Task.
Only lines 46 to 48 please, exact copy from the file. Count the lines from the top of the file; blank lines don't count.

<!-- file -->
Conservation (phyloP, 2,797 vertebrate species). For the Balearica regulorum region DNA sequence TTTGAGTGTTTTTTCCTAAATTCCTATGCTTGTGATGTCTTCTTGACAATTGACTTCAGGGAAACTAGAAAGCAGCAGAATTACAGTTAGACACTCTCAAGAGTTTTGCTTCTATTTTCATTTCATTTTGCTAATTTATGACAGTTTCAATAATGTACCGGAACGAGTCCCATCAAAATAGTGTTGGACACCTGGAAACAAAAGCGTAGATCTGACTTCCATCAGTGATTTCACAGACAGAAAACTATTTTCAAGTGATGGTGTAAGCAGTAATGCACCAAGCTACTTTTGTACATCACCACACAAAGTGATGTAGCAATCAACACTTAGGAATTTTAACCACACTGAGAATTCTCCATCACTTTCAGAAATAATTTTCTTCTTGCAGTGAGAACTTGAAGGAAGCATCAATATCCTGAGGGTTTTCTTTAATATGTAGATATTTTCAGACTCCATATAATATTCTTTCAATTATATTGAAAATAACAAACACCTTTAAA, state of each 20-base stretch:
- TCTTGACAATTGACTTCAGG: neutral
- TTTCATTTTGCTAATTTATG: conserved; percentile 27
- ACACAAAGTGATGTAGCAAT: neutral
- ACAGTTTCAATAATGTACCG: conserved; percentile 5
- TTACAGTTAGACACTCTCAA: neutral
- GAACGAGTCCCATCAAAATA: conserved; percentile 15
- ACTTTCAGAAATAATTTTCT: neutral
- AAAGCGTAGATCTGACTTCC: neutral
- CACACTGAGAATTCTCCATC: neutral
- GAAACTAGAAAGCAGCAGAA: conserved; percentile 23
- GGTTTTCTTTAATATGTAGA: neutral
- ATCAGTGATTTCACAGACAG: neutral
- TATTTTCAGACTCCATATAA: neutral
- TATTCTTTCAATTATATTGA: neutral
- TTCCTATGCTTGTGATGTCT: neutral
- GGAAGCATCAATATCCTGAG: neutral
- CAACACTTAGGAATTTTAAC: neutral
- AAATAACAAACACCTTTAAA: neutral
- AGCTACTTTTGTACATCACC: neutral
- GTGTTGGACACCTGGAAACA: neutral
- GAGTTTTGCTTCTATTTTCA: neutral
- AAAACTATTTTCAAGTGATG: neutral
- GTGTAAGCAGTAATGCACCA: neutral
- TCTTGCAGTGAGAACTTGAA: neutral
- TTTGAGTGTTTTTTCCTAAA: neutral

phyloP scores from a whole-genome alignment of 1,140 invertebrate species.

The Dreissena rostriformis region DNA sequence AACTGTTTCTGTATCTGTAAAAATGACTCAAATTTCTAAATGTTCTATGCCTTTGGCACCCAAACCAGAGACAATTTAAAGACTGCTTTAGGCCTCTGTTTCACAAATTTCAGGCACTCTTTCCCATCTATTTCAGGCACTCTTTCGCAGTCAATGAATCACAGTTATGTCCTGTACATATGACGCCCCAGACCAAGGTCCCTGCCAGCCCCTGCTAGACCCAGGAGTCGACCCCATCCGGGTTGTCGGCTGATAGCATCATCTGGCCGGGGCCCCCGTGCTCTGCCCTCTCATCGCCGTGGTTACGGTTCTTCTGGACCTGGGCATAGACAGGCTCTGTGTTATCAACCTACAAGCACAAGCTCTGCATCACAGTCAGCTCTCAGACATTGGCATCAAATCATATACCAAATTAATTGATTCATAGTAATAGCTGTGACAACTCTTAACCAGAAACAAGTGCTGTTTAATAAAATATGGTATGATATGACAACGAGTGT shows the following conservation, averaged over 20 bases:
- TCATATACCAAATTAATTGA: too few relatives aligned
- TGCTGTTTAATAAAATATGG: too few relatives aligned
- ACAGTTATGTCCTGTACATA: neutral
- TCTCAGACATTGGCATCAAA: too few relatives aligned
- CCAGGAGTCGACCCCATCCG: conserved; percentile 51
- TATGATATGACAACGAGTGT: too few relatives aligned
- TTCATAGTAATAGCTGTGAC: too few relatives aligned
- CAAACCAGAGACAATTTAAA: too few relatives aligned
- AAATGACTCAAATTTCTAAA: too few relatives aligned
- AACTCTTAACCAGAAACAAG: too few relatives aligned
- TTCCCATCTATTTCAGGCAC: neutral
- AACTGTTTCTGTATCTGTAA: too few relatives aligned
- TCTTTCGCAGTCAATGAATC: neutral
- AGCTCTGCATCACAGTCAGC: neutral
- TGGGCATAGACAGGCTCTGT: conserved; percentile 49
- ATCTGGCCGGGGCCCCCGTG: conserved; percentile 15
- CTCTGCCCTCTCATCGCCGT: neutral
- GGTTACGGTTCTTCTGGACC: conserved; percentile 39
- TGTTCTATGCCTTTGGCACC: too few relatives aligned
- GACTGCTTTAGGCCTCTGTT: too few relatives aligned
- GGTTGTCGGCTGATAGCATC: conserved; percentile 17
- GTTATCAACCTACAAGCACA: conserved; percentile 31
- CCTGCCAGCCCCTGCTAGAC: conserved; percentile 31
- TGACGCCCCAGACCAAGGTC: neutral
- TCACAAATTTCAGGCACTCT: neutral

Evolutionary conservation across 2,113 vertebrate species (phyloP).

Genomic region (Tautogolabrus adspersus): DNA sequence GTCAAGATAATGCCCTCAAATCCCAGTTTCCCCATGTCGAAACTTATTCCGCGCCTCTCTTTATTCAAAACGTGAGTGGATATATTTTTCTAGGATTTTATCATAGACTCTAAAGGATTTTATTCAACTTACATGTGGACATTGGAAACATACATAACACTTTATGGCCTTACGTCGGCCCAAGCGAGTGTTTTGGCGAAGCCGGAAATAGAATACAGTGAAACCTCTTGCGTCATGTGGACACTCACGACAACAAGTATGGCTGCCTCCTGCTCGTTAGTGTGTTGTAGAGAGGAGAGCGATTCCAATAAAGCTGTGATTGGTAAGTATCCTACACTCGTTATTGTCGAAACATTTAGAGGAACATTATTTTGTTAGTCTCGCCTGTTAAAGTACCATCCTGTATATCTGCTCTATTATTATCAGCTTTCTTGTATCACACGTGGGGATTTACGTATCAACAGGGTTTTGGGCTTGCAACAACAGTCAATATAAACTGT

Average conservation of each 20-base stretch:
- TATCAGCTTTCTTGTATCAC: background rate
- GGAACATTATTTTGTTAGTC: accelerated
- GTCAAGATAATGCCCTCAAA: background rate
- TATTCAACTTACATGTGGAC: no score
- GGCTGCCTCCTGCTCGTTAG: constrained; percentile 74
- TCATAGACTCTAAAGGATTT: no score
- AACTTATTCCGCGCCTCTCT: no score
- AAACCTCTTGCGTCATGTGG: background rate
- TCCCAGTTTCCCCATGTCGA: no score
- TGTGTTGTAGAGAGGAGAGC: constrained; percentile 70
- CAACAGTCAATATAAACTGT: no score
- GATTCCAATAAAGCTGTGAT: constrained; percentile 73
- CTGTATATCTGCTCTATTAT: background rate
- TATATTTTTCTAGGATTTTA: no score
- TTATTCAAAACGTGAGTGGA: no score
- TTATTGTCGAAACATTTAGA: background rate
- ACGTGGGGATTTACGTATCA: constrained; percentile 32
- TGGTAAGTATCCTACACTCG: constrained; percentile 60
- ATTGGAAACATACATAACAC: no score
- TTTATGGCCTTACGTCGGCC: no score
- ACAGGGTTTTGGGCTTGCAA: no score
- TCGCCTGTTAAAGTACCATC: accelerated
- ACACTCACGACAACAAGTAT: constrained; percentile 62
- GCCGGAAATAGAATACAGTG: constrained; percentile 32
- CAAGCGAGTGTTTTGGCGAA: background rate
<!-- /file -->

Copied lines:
- GGTTACGGTTCTTCTGGACC: conserved; percentile 39
- TGTTCTATGCCTTTGGCACC: too few relatives aligned
- GACTGCTTTAGGCCTCTGTT: too few relatives aligned